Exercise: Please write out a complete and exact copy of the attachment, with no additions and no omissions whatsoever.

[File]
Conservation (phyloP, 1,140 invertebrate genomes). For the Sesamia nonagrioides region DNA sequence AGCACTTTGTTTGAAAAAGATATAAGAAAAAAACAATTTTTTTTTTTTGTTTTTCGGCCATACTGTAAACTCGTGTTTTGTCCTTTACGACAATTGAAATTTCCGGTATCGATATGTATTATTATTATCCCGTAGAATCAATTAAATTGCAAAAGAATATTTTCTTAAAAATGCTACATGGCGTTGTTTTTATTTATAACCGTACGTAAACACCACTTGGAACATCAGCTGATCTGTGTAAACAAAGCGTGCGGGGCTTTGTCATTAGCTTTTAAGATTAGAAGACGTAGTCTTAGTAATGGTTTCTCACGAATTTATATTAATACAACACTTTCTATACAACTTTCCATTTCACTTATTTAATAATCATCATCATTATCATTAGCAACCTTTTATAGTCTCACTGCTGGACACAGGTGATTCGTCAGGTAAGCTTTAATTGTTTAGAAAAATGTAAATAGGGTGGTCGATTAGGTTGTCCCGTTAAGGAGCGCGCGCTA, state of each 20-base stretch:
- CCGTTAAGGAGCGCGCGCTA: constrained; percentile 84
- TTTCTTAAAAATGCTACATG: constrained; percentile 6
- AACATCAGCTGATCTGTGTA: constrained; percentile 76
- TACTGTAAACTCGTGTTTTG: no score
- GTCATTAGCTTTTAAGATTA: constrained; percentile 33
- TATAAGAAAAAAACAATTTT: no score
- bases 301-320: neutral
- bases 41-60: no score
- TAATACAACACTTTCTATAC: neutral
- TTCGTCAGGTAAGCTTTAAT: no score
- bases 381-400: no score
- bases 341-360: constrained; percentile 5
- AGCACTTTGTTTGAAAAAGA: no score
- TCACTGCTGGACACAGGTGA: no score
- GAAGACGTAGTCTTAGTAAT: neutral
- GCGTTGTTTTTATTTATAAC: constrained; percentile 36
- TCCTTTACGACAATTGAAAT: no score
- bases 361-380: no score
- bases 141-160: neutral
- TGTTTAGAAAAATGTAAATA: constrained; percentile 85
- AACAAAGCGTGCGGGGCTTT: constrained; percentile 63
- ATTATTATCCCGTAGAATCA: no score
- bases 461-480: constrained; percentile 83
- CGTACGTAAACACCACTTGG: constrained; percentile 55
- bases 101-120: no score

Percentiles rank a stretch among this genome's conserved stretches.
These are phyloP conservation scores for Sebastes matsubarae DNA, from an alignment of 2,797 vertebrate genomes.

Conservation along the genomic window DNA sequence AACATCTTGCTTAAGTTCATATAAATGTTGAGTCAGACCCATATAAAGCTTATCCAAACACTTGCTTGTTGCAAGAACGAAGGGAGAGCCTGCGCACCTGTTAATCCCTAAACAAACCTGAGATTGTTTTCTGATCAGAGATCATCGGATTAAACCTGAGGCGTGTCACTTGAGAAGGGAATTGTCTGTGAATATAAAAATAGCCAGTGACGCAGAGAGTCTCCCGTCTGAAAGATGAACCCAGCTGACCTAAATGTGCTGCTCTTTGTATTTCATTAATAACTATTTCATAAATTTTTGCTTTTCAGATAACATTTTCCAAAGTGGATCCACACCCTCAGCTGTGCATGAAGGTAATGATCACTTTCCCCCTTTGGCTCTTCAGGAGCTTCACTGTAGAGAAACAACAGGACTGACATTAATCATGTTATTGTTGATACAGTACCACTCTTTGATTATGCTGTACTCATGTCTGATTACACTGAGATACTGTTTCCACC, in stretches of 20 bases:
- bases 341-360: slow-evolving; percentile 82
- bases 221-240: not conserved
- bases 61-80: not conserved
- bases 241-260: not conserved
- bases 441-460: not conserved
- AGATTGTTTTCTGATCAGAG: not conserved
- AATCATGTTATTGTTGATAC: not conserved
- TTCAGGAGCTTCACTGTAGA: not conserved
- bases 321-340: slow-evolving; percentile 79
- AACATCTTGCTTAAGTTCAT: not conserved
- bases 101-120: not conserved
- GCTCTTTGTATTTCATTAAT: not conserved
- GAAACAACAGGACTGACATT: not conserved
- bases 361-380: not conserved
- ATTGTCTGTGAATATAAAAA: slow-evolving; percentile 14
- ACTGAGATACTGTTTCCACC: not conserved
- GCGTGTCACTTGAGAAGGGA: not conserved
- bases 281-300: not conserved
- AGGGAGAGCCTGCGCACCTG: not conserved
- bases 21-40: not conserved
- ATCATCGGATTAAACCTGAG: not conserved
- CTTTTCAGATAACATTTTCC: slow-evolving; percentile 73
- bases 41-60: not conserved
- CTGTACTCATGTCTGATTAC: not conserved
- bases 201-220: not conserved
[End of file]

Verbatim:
Conservation (phyloP, 1,140 invertebrate genomes). For the Sesamia nonagrioides region DNA sequence AGCACTTTGTTTGAAAAAGATATAAGAAAAAAACAATTTTTTTTTTTTGTTTTTCGGCCATACTGTAAACTCGTGTTTTGTCCTTTACGACAATTGAAATTTCCGGTATCGATATGTATTATTATTATCCCGTAGAATCAATTAAATTGCAAAAGAATATTTTCTTAAAAATGCTACATGGCGTTGTTTTTATTTATAACCGTACGTAAACACCACTTGGAACATCAGCTGATCTGTGTAAACAAAGCGTGCGGGGCTTTGTCATTAGCTTTTAAGATTAGAAGACGTAGTCTTAGTAATGGTTTCTCACGAATTTATATTAATACAACACTTTCTATACAACTTTCCATTTCACTTATTTAATAATCATCATCATTATCATTAGCAACCTTTTATAGTCTCACTGCTGGACACAGGTGATTCGTCAGGTAAGCTTTAATTGTTTAGAAAAATGTAAATAGGGTGGTCGATTAGGTTGTCCCGTTAAGGAGCGCGCGCTA, state of each 20-base stretch:
- CCGTTAAGGAGCGCGCGCTA: constrained; percentile 84
- TTTCTTAAAAATGCTACATG: constrained; percentile 6
- AACATCAGCTGATCTGTGTA: constrained; percentile 76
- TACTGTAAACTCGTGTTTTG: no score
- GTCATTAGCTTTTAAGATTA: constrained; percentile 33
- TATAAGAAAAAAACAATTTT: no score
- bases 301-320: neutral
- bases 41-60: no score
- TAATACAACACTTTCTATAC: neutral
- TTCGTCAGGTAAGCTTTAAT: no score
- bases 381-400: no score
- bases 341-360: constrained; percentile 5
- AGCACTTTGTTTGAAAAAGA: no score
- TCACTGCTGGACACAGGTGA: no score
- GAAGACGTAGTCTTAGTAAT: neutral
- GCGTTGTTTTTATTTATAAC: constrained; percentile 36
- TCCTTTACGACAATTGAAAT: no score
- bases 361-380: no score
- bases 141-160: neutral
- TGTTTAGAAAAATGTAAATA: constrained; percentile 85
- AACAAAGCGTGCGGGGCTTT: constrained; percentile 63
- ATTATTATCCCGTAGAATCA: no score
- bases 461-480: constrained; percentile 83
- CGTACGTAAACACCACTTGG: constrained; percentile 55
- bases 101-120: no score

Percentiles rank a stretch among this genome's conserved stretches.
These are phyloP conservation scores for Sebastes matsubarae DNA, from an alignment of 2,797 vertebrate genomes.

Conservation along the genomic window DNA sequence AACATCTTGCTTAAGTTCATATAAATGTTGAGTCAGACCCATATAAAGCTTATCCAAACACTTGCTTGTTGCAAGAACGAAGGGAGAGCCTGCGCACCTGTTAATCCCTAAACAAACCTGAGATTGTTTTCTGATCAGAGATCATCGGATTAAACCTGAGGCGTGTCACTTGAGAAGGGAATTGTCTGTGAATATAAAAATAGCCAGTGACGCAGAGAGTCTCCCGTCTGAAAGATGAACCCAGCTGACCTAAATGTGCTGCTCTTTGTATTTCATTAATAACTATTTCATAAATTTTTGCTTTTCAGATAACATTTTCCAAAGTGGATCCACACCCTCAGCTGTGCATGAAGGTAATGATCACTTTCCCCCTTTGGCTCTTCAGGAGCTTCACTGTAGAGAAACAACAGGACTGACATTAATCATGTTATTGTTGATACAGTACCACTCTTTGATTATGCTGTACTCATGTCTGATTACACTGAGATACTGTTTCCACC, in stretches of 20 bases:
- bases 341-360: slow-evolving; percentile 82
- bases 221-240: not conserved
- bases 61-80: not conserved
- bases 241-260: not conserved
- bases 441-460: not conserved
- AGATTGTTTTCTGATCAGAG: not conserved
- AATCATGTTATTGTTGATAC: not conserved
- TTCAGGAGCTTCACTGTAGA: not conserved
- bases 321-340: slow-evolving; percentile 79
- AACATCTTGCTTAAGTTCAT: not conserved
- bases 101-120: not conserved
- GCTCTTTGTATTTCATTAAT: not conserved
- GAAACAACAGGACTGACATT: not conserved
- bases 361-380: not conserved
- ATTGTCTGTGAATATAAAAA: slow-evolving; percentile 14
- ACTGAGATACTGTTTCCACC: not conserved
- GCGTGTCACTTGAGAAGGGA: not conserved
- bases 281-300: not conserved
- AGGGAGAGCCTGCGCACCTG: not conserved
- bases 21-40: not conserved
- ATCATCGGATTAAACCTGAG: not conserved
- CTTTTCAGATAACATTTTCC: slow-evolving; percentile 73
- bases 41-60: not conserved
- CTGTACTCATGTCTGATTAC: not conserved
- bases 201-220: not conserved